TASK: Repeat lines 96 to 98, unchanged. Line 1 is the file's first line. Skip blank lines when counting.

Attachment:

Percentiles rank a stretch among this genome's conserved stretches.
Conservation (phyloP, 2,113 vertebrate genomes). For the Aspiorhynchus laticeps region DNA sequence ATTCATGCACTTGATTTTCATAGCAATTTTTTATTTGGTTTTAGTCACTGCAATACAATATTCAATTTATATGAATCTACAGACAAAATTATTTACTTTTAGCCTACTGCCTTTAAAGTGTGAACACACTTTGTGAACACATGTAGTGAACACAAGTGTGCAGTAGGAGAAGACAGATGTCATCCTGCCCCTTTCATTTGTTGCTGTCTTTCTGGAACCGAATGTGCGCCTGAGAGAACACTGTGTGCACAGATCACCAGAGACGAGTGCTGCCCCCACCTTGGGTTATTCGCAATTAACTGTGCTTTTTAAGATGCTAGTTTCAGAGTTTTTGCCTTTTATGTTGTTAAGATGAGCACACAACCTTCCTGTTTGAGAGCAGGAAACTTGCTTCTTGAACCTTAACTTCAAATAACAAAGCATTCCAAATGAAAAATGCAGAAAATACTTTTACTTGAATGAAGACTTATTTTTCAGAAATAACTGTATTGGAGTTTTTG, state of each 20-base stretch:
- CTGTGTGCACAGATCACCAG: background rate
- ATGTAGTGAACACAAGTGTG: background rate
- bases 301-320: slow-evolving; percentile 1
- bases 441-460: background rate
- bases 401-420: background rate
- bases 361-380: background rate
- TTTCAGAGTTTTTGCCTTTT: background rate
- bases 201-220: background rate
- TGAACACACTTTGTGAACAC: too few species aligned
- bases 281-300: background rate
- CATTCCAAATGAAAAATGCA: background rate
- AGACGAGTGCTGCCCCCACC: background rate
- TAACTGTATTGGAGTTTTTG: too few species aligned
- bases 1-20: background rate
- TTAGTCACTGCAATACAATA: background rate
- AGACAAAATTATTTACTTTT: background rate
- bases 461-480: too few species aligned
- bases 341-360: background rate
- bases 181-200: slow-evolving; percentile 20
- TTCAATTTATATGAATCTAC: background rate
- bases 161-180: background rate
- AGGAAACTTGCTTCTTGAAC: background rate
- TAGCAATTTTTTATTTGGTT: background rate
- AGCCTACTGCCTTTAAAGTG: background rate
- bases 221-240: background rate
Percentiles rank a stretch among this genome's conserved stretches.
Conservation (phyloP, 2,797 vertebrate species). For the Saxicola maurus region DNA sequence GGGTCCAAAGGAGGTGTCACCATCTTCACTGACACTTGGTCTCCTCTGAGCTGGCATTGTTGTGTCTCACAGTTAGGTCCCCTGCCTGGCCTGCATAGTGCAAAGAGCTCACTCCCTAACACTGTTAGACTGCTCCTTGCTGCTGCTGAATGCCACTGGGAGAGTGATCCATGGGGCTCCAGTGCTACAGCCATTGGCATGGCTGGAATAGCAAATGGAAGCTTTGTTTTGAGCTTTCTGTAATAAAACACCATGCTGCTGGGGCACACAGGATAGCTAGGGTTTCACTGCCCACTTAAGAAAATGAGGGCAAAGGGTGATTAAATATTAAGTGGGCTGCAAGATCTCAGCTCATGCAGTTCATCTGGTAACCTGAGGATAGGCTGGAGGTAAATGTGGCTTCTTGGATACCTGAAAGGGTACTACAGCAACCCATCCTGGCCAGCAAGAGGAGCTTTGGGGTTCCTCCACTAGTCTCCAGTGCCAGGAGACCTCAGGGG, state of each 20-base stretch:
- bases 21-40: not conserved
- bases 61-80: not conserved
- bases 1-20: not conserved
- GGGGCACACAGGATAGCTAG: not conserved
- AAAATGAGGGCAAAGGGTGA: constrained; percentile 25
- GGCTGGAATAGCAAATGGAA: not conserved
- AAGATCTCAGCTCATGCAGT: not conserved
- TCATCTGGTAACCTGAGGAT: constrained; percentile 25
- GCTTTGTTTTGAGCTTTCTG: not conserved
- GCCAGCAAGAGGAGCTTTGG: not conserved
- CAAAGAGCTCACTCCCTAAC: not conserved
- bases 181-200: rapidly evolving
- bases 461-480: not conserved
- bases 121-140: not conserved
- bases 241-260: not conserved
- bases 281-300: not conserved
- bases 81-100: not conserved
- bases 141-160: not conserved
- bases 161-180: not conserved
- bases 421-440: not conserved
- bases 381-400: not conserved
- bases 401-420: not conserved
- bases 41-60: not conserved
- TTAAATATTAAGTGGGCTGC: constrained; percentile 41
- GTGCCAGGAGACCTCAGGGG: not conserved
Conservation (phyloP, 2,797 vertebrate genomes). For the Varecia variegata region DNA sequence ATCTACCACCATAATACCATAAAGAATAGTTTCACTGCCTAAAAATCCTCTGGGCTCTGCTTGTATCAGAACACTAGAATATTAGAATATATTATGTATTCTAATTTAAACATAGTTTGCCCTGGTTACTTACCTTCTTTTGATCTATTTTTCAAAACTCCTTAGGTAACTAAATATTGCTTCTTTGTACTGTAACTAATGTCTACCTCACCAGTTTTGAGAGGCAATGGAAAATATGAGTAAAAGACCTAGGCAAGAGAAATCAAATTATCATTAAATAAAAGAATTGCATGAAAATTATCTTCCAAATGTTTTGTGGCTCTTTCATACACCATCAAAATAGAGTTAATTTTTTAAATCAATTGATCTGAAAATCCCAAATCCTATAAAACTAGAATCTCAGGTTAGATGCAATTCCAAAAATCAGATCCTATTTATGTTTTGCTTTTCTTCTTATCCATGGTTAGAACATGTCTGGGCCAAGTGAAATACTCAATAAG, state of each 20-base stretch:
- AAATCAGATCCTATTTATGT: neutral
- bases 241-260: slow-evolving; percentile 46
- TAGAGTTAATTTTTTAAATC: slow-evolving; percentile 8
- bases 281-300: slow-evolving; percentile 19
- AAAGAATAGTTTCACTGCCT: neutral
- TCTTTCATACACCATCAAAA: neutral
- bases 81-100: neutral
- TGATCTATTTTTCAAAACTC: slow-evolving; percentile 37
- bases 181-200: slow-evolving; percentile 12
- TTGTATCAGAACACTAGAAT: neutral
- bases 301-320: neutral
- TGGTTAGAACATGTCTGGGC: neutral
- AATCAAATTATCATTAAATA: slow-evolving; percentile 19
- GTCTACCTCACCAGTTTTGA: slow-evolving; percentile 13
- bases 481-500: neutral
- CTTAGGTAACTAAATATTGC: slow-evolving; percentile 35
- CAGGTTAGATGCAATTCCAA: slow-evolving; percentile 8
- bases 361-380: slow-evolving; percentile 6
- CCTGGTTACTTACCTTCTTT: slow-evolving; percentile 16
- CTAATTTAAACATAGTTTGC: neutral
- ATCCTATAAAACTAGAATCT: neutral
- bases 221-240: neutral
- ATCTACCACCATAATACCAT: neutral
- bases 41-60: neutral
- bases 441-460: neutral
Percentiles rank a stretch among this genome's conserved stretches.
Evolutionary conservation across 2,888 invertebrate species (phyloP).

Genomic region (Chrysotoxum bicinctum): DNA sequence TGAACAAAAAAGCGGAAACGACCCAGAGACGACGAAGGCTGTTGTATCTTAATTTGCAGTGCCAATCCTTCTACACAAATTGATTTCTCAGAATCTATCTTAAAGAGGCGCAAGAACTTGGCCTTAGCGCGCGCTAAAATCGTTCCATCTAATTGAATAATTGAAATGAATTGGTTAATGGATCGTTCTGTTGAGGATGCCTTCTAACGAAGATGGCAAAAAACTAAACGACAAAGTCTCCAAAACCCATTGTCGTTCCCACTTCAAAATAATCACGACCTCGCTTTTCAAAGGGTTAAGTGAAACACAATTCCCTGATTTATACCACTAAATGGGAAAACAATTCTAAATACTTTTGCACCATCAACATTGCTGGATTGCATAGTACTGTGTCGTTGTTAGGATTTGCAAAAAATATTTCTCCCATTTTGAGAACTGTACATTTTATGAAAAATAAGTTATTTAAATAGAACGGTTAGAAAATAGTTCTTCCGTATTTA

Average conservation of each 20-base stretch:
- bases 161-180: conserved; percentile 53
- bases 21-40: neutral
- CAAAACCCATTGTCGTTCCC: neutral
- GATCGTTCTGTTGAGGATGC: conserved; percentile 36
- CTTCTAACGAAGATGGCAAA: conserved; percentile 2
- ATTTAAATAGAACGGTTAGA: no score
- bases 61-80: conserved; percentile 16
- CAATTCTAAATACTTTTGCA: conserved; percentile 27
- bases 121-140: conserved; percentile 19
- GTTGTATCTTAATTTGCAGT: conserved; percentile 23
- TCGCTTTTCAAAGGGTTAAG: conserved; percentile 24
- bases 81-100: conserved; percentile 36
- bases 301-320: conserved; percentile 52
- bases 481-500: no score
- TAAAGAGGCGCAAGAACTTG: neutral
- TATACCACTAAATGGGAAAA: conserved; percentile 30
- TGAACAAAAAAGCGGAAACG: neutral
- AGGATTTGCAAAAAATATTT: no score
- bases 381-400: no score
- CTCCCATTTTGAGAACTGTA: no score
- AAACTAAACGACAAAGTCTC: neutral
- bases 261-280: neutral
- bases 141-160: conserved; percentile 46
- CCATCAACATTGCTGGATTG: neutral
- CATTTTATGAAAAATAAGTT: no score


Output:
- bases 81-100: conserved; percentile 36
- bases 301-320: conserved; percentile 52
- bases 481-500: no score